Highlight Automated Code Scan (Command Line)

This page details how to automate source code scans by leveraging the Highlight command line and integrating it within your build or CI/CD environments.  This will allow you to continuously track and monitor software health and cloud readiness of your projects and applications. For any questions not addressed in this documentation, don’t hesitate to contact our support team.

Before getting started…

What is a Command Line?

For those who are not familiar with this concept, the Highlight command line is a Java binary which can be programmatically run using scripts and/or automated tasks. It replaces the Local Agent user interface using options you can configure in order to automate the code scan and results upload. In other words, you can configure the command line once to automatically scan the source code of a folder multiple times.  You can also exclude (for instance) some technologies/folders you don’t want to scan, and upload the results automatically to the SaaS platform on a regular timeline (e.g., every sprint/release).

Also, note that you can also run the command line as a Docker container.
Download the Command Line 5.1.15

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How to use the command line


Find below some examples of options you can reuse for your own code scan configuration.

A simple code scan of a Windows folder

java -jar HighlightAutomation.jar --workingDir "C:\highlight-myproject" --sourceDir "C:\myproject\src"  --skipUpload

A simple code scan of a Linux folder

java -jar HighlightAutomation.jar --workingDir "/home/user/highlight-myproject/" --sourceDir "/home/user/svn/myproject/src/"  --skipUpload

Scan only specific technologies (e.g. Java and Python)

java -jar HighlightAutomation.jar --workingDir "C:\highlight-myproject" --sourceDir "C:\myproject\src" --technologies "Java,Python" --skipUpload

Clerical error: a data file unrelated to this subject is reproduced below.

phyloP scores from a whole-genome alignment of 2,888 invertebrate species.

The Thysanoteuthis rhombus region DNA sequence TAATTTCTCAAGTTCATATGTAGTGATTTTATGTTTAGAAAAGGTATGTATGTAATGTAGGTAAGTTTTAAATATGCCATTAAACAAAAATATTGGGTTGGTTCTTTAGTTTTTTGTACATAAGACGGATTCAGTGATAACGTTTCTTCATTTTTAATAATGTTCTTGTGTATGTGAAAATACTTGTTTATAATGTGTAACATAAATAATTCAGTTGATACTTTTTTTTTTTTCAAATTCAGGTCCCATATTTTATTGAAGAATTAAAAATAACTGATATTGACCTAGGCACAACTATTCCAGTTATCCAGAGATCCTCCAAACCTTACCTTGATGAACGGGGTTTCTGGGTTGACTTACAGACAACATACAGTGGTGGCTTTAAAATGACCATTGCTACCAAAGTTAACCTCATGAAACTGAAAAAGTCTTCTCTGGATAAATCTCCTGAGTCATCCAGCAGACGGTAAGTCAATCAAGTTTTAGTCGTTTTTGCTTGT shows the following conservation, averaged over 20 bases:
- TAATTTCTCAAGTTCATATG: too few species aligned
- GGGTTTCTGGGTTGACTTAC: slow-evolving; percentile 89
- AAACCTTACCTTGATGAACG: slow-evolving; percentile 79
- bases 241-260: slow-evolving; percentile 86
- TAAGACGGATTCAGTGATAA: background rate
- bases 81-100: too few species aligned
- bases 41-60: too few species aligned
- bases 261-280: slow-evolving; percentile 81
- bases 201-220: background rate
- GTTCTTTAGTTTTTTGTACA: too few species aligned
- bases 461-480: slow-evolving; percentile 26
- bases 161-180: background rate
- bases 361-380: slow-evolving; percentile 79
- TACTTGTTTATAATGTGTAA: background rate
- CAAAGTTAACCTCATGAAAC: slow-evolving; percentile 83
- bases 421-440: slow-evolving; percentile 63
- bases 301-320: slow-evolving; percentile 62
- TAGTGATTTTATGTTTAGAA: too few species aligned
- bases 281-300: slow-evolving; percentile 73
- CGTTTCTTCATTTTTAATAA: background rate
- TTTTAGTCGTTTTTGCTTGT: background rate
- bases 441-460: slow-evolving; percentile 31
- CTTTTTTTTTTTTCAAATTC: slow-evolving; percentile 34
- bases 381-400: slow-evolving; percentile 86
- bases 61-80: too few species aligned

Exclude folders with a specific pattern (e.g. test, jquery)

java -jar HighlightAutomation.jar --workingDir "C:\highlight-myproject" --sourceDir "C:\myproject\src" --ignoreDirectories "test,jquery" --skipUpload

Scan and automatically upload results to the platform

java -jar HighlightAutomation.jar --workingDir "C:\highlight-myproject" --sourceDir "C:\myproject\src" --login "john.doe@acme.com" --password "*******" --applicationId 1234 --companyId 5678 --serverUrl "https://rpa.casthighlight.com"

Command Line Options

 Displays the different options
 Print the supported technologies (e.g. Java, Python, COBOL, etc.)

Scan Options

--sourceDir (mandatory)
 The absolute path to the directory that contains the source code to be scanned by Highlight.
--workingDir (mandatory)
 This is the absolute path to the Highlight working directory. Within this directory, a Highlight temporary folder ("HLTemporary") will be created and will contain scan result files (CSVs). To make it short, this is the directory where you want to store scan results.
--technologies (optional)
 Technologies you want to explicitly scan in your sources. Separated by "," and sorted by preferences (See --printTechnos option above).
--ignoreDirectories (optional)
 Directory name patterns to ignore during the scan (e.g. test folders, .git, etc.). Separated by ",". Source code within directories matching with these patterns will be automatically excluded from the scan.
--ignoreFiles (optional)
List of regular expression to ignore file names. Separated by ",". Files matching with these patterns will be automatically excluded from the scan.
--analyzerDir (optional) Alternate directory for Highlight's analyzer scripts.
--perlInstallDir (optional)
 Directory of perl installation (default: C:\Program Files\CAST\HighlightAgent\COTS\strawberry-perl-
--keywordScan (optional)
 Path and filename of your KeywordScan XML configuration file (e.g. C:\temp\KeywordScanner_GDPR.xml). Read this post for more information on the feature.
--skipUpload (optional)
 Will generate CSV results only, no result upload will be performed.

Upload Options

Below are the required options to use when you want to automatically upload scan results to the Highlight platform. Then, the option “–skipUpload” should be removed.

--login (mandatory)
 Login of an active Highlight user.
--password (mandatory)
 Password for the login indicated above.
Alternatively to login/password, you can use this option to pass your credentials encoded in base64
--companyId (mandatory)
 Identifyer for the company (can be retrieved from the Highlight portal, it is the ID displayed in the url when clicking on the top-level domain in "MANAGE PORTFOLIO > MANAGE APPLICATIONS" from the menu).
--applicationId (mandatory)
 Identifyer for the application (can be retried from the Highlight portal, it is the ID displayed in the url when editing an application in "MANAGE PORTFOLIO > MANAGE APPLICATIONS").
--serverUrl (mandatory)
 The Highlight server instance where the results has to be uploaded (user credentials have to work on this server). E.g. 'https://rpa.casthighlight.com'